For the love of branding, stop using this word in your business name.
I’m going to pick on the word Roc only because as someone that lives in Rochester, NY I see this conundrum everywhere. Stop using the closest airport abbreviation in your company name.
I see hairdressers, dessert shops, ice cream, restaurants even professional services think that by putting the location and aggravating it and placing it at the end of their business name is cool, so you have something like – Chiropractic Roc, or Living Well Roc and so on. I know you’ve all seen them.
The exception: Using the word in front of the business works well like, Rochester Health offices – because you’re spelling the whole word not abbreviating it, and there is a good chance of more finding you through SEO (depending on your industry) But long term it might not if you’re planning on expanding into other cities. Your name should align with your strategic long-term business goals.
- For example, if you choose to open up an office in Syracuse you can then transform the name and identity in that location to Syracuse Health Offices. Regardless, something too generic as Health Office is not a strong name because they will never be able to trademark it because it is too generic.
Bottom line: Adding the word Roc to your business name does not make you sound cool, nor does it entice your audience to want to buy from you, It’s a given where you are and you never want to abbreviate a location in a business name.
Here are a few things to consider:
Why limit your potential? Are you only going to serve in Roc or the location your business resides in? If so, more power to you. But the majority of people want to grow a business to its fullest potential – why play small? By using the word Roc it limits the growth of your business.
It’s a given. People know your business is located in Roc because our city is small. We don’t live in NYC where there’s a ton of little cities all around and people are confused because there are so many.
You don’t need three words in your name. People don’t remember more than 1-2 words in a business name. What usually happens is it gets shortened to RRH or they drop the third or second word, so when you’re thinking of the perfect name use concepts that are centered around these three things:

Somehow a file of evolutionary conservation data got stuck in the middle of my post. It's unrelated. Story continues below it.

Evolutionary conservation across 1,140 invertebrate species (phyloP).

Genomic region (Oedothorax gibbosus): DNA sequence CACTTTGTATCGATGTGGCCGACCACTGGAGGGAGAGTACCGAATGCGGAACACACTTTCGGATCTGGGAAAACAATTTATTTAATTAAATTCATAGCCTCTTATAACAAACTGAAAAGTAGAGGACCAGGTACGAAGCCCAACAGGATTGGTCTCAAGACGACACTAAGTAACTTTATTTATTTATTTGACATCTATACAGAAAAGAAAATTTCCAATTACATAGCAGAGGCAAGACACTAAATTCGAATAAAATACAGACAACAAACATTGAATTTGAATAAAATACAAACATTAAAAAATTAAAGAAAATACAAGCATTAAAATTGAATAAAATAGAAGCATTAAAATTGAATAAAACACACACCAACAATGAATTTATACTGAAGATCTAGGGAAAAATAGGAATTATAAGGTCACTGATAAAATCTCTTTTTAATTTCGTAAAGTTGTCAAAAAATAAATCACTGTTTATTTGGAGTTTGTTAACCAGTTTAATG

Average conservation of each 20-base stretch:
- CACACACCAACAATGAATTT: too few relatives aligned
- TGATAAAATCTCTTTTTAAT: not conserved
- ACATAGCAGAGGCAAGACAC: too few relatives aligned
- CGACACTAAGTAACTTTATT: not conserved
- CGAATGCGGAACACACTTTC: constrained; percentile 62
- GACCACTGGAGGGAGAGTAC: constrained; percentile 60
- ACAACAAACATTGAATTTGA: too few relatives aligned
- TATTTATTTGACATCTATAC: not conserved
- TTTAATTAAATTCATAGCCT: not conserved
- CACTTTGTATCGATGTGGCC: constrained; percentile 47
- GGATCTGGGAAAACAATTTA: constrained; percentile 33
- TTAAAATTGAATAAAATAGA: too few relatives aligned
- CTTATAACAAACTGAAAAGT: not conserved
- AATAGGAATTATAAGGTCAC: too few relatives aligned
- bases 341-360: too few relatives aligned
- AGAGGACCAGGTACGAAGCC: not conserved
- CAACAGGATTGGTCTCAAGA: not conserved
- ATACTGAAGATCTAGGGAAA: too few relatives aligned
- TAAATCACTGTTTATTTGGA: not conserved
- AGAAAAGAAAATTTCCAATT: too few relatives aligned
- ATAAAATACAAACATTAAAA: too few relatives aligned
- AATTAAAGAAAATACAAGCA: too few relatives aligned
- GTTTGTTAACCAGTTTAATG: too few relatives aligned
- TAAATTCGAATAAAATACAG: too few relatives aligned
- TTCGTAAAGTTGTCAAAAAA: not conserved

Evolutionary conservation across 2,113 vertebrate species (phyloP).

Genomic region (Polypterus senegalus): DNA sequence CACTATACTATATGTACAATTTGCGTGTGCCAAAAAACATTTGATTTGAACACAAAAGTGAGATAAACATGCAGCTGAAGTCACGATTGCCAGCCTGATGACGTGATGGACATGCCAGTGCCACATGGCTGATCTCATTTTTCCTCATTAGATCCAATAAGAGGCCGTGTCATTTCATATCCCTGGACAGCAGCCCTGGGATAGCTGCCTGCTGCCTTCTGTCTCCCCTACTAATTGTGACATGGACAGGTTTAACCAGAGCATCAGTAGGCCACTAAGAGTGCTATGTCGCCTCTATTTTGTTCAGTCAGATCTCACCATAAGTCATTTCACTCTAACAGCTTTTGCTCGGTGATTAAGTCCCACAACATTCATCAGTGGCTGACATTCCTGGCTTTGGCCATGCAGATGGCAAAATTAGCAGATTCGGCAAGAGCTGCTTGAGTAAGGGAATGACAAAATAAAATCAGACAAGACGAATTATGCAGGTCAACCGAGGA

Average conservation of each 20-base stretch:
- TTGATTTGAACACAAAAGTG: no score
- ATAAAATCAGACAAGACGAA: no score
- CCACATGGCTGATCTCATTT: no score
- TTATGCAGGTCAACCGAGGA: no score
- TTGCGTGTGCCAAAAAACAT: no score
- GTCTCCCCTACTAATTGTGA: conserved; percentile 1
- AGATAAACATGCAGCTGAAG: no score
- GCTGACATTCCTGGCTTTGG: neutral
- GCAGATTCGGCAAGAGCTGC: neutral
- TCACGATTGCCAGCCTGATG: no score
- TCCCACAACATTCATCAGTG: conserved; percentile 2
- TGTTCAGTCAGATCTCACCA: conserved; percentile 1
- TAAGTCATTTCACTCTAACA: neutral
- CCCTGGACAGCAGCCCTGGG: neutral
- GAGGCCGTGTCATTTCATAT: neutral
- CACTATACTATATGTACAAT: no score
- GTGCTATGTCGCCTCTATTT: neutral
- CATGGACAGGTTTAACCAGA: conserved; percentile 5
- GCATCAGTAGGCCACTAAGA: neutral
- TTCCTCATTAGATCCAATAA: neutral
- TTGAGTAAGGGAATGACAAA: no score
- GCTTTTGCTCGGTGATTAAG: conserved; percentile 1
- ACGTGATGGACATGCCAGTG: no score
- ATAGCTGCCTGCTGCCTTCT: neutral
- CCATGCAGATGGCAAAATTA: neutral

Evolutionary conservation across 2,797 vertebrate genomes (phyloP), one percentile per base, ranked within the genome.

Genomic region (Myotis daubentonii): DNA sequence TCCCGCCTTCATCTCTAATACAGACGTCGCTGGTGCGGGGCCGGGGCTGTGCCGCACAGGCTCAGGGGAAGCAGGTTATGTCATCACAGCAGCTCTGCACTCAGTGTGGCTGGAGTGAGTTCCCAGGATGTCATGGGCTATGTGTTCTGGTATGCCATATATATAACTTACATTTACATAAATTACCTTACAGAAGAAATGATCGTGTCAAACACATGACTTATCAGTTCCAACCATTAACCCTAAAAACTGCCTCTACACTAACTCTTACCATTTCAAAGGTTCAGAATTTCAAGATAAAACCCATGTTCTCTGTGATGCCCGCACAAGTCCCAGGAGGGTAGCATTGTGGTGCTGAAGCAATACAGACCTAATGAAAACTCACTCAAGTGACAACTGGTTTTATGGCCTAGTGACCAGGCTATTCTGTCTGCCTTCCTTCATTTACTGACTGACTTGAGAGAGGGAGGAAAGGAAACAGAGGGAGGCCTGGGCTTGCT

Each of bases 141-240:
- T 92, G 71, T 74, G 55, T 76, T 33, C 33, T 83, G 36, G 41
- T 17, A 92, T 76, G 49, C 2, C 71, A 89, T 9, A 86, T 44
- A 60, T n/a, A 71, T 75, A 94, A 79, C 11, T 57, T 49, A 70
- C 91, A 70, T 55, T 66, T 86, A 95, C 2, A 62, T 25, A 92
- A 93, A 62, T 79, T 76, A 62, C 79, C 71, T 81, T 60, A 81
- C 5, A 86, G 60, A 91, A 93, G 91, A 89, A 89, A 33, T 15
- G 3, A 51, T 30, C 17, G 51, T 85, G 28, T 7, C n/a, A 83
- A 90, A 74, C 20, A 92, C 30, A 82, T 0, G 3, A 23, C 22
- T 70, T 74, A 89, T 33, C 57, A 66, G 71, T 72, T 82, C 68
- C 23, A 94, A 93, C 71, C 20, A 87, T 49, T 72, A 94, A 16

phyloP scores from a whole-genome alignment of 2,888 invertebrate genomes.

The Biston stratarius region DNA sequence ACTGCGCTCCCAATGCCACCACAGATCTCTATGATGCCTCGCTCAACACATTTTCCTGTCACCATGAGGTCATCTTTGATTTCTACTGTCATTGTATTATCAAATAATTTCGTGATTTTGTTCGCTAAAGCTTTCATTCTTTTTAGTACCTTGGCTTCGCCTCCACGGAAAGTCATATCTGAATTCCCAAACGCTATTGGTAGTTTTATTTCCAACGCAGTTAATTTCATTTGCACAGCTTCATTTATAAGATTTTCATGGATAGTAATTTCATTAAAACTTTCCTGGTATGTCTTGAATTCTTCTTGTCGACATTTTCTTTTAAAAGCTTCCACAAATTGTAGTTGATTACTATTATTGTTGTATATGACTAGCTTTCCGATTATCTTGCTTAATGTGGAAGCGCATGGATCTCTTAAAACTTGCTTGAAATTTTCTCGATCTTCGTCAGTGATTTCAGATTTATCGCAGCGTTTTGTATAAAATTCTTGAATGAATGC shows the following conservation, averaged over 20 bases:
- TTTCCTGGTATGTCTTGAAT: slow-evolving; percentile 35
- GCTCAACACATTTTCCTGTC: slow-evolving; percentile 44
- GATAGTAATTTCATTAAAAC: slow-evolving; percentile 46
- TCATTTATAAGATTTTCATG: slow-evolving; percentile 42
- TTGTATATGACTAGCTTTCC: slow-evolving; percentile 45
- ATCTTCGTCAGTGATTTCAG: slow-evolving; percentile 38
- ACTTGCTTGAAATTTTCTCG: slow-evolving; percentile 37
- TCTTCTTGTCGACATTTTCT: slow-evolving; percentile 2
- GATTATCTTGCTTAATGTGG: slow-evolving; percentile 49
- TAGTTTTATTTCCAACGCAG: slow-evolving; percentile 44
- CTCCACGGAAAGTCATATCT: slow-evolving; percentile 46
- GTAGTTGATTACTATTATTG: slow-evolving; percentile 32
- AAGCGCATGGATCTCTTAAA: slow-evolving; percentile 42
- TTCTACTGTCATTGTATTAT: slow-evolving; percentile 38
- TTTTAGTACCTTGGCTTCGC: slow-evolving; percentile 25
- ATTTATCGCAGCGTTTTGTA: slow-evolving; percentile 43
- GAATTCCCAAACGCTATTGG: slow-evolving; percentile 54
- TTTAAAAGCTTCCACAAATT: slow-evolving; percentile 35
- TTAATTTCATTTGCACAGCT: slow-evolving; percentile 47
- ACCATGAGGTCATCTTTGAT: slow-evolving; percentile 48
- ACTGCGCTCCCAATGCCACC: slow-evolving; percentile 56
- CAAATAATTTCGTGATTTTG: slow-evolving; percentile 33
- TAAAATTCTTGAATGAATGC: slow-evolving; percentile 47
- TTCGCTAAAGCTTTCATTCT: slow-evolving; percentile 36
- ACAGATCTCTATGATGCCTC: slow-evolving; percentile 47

- Your brand story, For example, my business name, Novus. For me when I started my business it was about refreshing my personal life and professional, Novus is Latin for new fresh a new start that is what I have given myself and it is also what I give my clients that seek a rebrand or branding. See, it fits – it tells a story… even if I’m not having to explain it.
Allude to your advantage or benefit. What are your unique offer or value only your business can offer and concept your name around that? An example of this would be, RoadRunner or Greenlight.
Your audience. If you are niching in a certain industry you will want a name that will evoke emotion. An example of this is when I worked for a company to rebrand to the name Dejabrew. Why did we use this word? Because they are niching in the brewery industry. If they were niching in the tech industry it wouldn’t make much sense right?
How do you want to be known? In terms of geographic location. Do you only want to focus on the city you live in, the country or the world?
- There are different types of names. They range from coined (Kodak, Xerox) to associative descriptive (DieHard, RoadRunner) to whimsical (Apple, BlackBerry) [including invented whimsical (Squidoo)] to generic descriptive (engines, lab equipment). Each has its place and which is used depends on the type of brand, its market position and its intended longevity among other considerations. From Brand Strategy Insider
Changing your name costs money.
It costs money and time to refile your LLC or Inc, to redo the logo, to redo signage, potential loss of SEO rankings, website changes, menu changes, business card changes.
That is why is it so important to think critically about your business name, now and invest in a brand strategy to understand how to best position your brand, to understand the emotional and tangible benefits you give to your customer to choose the perfect name that builds of your brand strategy.
Do you have questions? Pop them below and I will answer them!